“He’s probably one of the sharpest residents here,” she said.

“His memory is amazing and his cognitive functioning is unbelievable.”

Melanie Calvert smiles in a corridor.

Pinaroo manager Melanie Calvert says Mr Kruger’s motivation to achieve goals keeps him going.(

ABC News: Phoebe Hosier


Ms Calvert attributed his age to a combination of factors, including genetics, a balanced diet and regular exercise.

But she said what sets him apart is his strength of character.

“He’s strong in the face of adversity – he has that positive mental attitude that keeps him going,” she said.

“He sets goals to write books, to achieve milestones, and I think that keeps him going.

Aged care residents with arms in the air

Pinaroo residents take part in regular armchair yoga to help them stay agile. (

ABC News: Phoebe Hosier


Centenarians a rapidly growing demographic

Across Australia and in many nations around the world, the number of people living beyond 100 years is at record highs.

There are more than 6,000 centenarians currently living in Australia, according to the Bureau of Statistics.

The federal government expects that figure will more than double by 2032 due to Australia’s ageing population and a steadily increasing life expectancy.

By 2084, the government estimates Australia will be home to more than 100,000 centenarians.

Dexter Kruger's letter from the Queen

At 111, Mr Kruger is amassing a collection of letters from the Queen.(

ABC News: Phoebe Hosier


With a large part of his day spent reminiscing, Mr Kruger’s fondest memories are of his wife Gladys, who he described as “the love of my life”.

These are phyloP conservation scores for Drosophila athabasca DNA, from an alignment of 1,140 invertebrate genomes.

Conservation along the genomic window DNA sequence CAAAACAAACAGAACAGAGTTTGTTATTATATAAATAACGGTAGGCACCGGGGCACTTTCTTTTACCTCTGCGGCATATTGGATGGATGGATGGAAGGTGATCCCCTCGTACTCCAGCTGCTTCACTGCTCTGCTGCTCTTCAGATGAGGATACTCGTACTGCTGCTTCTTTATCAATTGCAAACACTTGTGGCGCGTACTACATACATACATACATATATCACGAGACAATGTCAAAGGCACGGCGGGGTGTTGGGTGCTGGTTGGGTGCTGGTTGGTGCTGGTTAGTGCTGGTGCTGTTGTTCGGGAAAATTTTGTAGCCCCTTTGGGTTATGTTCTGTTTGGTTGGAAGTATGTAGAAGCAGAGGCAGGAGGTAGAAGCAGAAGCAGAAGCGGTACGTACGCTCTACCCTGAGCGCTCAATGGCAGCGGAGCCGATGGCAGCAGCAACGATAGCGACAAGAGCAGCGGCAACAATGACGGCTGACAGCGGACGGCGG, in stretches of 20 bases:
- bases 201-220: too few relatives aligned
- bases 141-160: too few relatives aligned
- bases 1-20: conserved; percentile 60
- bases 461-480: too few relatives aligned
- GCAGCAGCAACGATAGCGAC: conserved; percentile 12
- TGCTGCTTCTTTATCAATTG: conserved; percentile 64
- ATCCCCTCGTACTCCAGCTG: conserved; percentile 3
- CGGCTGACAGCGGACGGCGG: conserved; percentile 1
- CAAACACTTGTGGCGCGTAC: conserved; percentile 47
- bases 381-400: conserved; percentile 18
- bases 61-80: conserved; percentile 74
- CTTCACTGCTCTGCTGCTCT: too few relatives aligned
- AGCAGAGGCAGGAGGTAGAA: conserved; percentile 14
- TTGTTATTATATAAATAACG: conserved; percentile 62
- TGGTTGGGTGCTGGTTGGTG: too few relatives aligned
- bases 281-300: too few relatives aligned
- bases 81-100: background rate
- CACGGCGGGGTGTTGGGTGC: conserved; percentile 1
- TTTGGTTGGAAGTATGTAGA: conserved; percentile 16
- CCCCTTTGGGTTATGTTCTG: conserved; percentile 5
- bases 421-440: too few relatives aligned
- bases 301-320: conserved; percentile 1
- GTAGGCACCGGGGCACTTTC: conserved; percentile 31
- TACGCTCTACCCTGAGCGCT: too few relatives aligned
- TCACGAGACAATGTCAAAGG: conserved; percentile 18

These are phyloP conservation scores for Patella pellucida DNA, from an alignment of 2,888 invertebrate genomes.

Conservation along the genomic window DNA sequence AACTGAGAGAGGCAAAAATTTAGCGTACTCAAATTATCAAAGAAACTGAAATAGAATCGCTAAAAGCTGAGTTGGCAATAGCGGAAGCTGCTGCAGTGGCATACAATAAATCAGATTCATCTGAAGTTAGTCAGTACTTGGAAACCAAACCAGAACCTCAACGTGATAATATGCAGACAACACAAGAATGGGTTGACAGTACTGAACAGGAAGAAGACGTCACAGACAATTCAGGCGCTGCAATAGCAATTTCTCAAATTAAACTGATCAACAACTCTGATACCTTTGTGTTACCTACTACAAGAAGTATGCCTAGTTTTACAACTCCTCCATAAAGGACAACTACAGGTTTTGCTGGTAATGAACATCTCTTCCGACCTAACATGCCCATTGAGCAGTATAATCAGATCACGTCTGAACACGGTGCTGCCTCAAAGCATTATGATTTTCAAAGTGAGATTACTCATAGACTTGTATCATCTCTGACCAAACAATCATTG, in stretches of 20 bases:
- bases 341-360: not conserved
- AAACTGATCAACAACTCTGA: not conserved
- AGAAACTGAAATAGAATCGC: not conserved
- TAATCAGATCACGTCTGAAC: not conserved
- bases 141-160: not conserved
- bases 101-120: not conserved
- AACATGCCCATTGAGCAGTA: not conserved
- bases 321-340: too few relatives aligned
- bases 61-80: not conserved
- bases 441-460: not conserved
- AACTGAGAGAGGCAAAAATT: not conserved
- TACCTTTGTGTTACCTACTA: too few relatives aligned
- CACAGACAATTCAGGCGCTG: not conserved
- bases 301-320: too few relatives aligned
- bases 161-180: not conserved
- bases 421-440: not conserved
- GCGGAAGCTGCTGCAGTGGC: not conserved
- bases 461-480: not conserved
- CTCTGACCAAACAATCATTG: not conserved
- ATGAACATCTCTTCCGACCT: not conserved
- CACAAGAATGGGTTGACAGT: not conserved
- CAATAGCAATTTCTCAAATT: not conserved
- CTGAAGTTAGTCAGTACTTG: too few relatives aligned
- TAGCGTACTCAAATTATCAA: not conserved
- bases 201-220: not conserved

Recalling the dating scene of the 1930s, Mr Kruger paints a starkly different picture from today’s world of direct messages and dating apps.

“We were out in the bush. There was no way you could take Gladys out to the movies or take her out for dinner, so I visited her in her home,” he said.

Photo of Dexter with wife Gladys

Mr Kruger was married to his late wife Gladys for more than 50 years.(

ABC News: Phoebe Hosier


“Sometimes it would be three weeks or more before I could see her.

“I didn’t have any wheels, but I had four legs – some good horses – and I rode through the night to be with my girl the next day. I loved every minute of it.”

His secrets to a long life?

Mr Kruger’s only advice for others seeking a long life is to simply “eat good food”.

“People do eat too much… they eat themselves into the grave,” he said.

“Take a day at a time and make the best of it.”

As for his next goal? Aside from making it to his 112th birthday, Mr Kruger has set his sights on becoming Australia’s oldest person ever.

The title has long been held by Christina Cock, who died in 2002 aged 114 years and 148 days.

“I’d like to live until I find it too difficult to live,” Mr Kruger said.

“I’m already one-third of the way to 112, and that’s a fair nudge”.

‘I do things differently’: Australia’s oldest man to ever live shares the key to his longevity